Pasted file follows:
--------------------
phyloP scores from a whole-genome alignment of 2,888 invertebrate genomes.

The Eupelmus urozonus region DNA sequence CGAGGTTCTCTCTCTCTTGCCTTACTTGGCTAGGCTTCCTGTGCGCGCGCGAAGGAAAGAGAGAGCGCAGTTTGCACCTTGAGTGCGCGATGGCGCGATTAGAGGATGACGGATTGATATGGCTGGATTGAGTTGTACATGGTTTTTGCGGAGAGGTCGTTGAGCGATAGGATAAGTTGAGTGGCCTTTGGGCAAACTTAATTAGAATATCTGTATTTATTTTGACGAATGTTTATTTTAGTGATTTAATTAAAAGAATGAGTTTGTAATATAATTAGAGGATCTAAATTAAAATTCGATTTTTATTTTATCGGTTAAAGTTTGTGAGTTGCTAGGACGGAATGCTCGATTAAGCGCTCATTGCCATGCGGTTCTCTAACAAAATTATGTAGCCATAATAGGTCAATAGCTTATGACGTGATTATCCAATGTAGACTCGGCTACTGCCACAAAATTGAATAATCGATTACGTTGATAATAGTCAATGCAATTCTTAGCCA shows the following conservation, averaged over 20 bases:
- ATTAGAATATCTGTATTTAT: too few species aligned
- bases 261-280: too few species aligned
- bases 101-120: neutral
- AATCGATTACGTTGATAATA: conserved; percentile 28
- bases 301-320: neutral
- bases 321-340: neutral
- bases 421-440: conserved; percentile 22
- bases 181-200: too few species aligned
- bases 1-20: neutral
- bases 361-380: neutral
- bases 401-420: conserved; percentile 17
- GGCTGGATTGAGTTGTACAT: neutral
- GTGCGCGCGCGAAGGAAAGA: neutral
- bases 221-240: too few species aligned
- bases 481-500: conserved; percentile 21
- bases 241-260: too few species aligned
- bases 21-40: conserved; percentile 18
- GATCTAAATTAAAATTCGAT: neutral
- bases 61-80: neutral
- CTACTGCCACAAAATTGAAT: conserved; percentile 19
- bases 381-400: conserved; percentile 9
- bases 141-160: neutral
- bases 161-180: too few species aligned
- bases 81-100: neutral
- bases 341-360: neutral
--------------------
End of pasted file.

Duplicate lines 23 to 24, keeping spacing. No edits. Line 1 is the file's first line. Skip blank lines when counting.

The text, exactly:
- bases 381-400: conserved; percentile 9
- bases 141-160: neutral